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  • Refugee Crises, 1945—2000: Political and Societal Responses in International Comparison ed. by Jan C. Jensen and Simone Lässig
  • Jeff Crisp
Refugee Crises, 1945—2000: Political and Societal Responses in International Comparison. Edited by jan c. jensen and simone lässig. New York: Cambridge University Press, 2020. ISBN 9781108835138. $99.99 (hardcover).

As observed in the introductory article of this volume, refugee studies, which emerged as an academic subdiscipline in the 1980s, was for many years characterized by an "ahistorical bias." The majority of scholars working in this field were keen to examine current refugee movements and to speculate what forms of forced displacement might occur in the future. But they were much less interested in what had happened to refugees in the past.

While ahistorical bias to be found in the refugee domain has not entirely disappeared, there is growing evidence to suggest that history is no longer the missing discipline in refugee studies. In recent years, an international network of refugee historians has been established, a number of different seminar series have been held on historical dimensions of the refugee issue, while the number of publications [End Page 730] devoted to refugee history has increased at a rapid rate.1 Refugee Crises, 1945–2000 constitutes a very welcome addition to this growing body of literature.

This multiauthored volume is structured simply but effectively. It consists of an introductory essay by the editors, a set of five articles on "the postwar and decolonization moment," a further set of five articles on "refugee movements during the Cold War and beyond," and an afterword. These contributions have been selected on the basis of three principles.

First, the volume employs the notion of a "refugee" in an expansive way, including groups of people who have been driven from their homes, but who do not necessarily meet the criteria for refugee status found in the 1951 Refugee Convention. Second, the book adopts a global and comparative approach, focusing primarily on "responses to refugee movements from actors at several levels," rather than on the experiences and activities of refugees themselves. Third, recognizing that "crisis" is "a highly problematic buzzword," the editors employ a common sense approach, using the concept to denote "a temporally limited, exceptional situation," when action is "thought to be urgently needed" and when there is a "high degree of uncertainty about the outcome."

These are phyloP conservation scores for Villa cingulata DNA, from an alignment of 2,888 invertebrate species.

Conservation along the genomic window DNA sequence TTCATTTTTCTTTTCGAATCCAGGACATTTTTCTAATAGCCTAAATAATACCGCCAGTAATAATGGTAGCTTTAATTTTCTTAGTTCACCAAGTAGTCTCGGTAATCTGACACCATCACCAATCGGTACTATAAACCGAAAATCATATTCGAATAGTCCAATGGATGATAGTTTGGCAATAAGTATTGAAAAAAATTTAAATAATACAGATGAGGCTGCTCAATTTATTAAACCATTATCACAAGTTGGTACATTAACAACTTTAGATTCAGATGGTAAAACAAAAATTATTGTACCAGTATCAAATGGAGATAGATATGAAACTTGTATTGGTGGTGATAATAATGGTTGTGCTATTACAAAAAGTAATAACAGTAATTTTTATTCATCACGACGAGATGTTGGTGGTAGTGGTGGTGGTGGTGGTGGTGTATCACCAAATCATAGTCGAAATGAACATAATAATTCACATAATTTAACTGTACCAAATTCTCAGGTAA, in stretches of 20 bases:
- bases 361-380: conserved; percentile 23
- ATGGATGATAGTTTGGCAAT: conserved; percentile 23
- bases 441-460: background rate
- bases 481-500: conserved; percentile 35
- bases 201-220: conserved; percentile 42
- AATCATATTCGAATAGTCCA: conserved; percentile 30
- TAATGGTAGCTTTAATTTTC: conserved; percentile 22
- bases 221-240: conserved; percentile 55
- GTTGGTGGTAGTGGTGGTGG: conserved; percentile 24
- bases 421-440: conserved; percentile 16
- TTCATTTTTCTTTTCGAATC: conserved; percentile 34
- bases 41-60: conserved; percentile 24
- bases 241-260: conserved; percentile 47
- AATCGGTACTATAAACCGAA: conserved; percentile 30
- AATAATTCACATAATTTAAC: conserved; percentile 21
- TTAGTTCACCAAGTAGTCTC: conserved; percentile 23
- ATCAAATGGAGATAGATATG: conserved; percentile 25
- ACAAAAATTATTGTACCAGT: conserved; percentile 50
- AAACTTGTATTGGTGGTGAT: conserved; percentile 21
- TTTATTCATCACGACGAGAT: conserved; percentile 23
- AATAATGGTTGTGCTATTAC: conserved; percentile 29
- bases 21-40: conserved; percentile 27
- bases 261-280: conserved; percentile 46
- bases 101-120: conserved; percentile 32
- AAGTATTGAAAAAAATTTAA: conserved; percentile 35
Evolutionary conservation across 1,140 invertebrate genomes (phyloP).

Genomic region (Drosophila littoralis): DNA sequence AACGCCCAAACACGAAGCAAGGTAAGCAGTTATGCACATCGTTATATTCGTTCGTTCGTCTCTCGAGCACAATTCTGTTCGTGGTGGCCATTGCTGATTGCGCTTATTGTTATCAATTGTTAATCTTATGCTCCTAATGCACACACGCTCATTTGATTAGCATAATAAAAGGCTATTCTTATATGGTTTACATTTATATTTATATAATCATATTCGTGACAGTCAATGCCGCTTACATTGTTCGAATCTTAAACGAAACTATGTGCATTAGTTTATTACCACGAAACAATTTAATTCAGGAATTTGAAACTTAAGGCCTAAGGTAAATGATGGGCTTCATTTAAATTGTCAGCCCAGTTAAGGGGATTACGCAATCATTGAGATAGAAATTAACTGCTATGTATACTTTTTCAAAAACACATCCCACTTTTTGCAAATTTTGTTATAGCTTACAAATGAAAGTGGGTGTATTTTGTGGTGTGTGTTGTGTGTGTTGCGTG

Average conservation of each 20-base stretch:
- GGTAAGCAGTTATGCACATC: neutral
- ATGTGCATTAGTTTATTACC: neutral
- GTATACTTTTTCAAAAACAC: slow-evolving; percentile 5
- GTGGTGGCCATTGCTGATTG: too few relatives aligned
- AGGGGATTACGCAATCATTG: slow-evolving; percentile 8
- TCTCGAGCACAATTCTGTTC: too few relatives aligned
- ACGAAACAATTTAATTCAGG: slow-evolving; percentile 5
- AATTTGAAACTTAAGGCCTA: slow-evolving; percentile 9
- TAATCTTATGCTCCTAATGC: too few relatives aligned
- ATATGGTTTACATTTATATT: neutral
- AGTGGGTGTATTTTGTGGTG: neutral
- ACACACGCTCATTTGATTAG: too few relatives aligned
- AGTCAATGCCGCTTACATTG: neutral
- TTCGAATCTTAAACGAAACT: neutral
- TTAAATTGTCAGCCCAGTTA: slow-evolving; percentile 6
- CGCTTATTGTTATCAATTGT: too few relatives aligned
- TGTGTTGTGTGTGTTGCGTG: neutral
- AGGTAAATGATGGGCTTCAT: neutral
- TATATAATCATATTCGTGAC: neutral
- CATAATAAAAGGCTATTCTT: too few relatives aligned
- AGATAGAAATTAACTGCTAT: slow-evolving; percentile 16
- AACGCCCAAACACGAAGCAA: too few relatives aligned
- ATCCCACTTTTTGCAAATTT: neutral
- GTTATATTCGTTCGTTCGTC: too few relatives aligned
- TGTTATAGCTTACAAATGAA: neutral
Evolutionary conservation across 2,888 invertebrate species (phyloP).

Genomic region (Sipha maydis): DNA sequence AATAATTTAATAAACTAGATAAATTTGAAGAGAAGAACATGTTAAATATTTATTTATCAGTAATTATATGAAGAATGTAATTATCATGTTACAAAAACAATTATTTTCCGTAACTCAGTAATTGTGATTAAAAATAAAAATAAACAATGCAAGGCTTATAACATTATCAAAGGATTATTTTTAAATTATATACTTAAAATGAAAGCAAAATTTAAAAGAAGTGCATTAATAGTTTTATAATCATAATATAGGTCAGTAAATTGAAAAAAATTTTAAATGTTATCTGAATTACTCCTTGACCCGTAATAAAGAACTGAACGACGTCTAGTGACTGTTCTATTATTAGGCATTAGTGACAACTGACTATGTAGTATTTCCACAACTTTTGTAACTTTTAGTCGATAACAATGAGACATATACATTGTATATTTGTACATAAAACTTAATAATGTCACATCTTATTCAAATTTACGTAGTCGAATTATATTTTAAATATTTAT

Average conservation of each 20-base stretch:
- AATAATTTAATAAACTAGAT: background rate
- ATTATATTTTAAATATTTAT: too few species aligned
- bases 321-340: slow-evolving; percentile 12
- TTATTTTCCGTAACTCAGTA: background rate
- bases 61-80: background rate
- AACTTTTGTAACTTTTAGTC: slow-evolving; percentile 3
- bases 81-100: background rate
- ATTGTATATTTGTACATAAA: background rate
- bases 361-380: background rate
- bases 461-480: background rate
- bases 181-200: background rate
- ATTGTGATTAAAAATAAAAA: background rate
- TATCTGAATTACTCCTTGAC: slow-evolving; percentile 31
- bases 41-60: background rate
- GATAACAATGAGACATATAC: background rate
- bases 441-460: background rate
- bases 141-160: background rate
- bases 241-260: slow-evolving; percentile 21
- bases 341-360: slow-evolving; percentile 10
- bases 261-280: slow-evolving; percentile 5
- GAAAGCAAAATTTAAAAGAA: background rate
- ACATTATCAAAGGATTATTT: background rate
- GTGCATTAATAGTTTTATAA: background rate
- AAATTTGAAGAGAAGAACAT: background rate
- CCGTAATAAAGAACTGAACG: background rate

The ten case studies that the volume presents within this useful analytical framework are highly varied in nature. Thus the section covering the postwar and decolonization moment includes contributions on the dynamics of expelle integration in Europe and the repopulation of Poland's western territories; the situation of Palestinian refugees in Jordan; the creation of a "refugee state" in postpartition Pakistan, and the inclusion of Europe's postcolionial migrants.

Turning to the section on "the Cold War and beyond," the choice of contributions is similarly eclectic, ranging from the Canadian response to the Hungarian refugee crisis, the role played by the United States in the relation to Vietnamese, Salvadoran, and Bosnian refugees, and the Rwandan refugee emergency in Tanzania in the mid-1990s.

Almost inevitably in collection such as this, there is a degree of arbitrariness in the selection of case studies. Africa, for example, is seriously underrepresented, while the Afghan refugee situation, for many years the largest in the world, is omitted altogether. Except for the single article on Jordan, the Middle East is also conspicuous by its absence, as a result of which no reference is made to the Iraqi Kurd [End Page 731] refugee crisis of 1991–92, one of the most significant post-Cold War moments in terms of national and international responses to mass movements of people. Similarly, an article focusing on population displacements following the break-up of the Soviet Union and Yugoslavia would have added to the geographical and thematic balance of the volume.

All of the case studies presented in this volume are rich in detail, coherent in analysis, and mercifully free of abstract theory, and will be of great value to readers with a particular interest in the refugee crises examined in the book. But for anyone wishing to gain a more general understanding of political...


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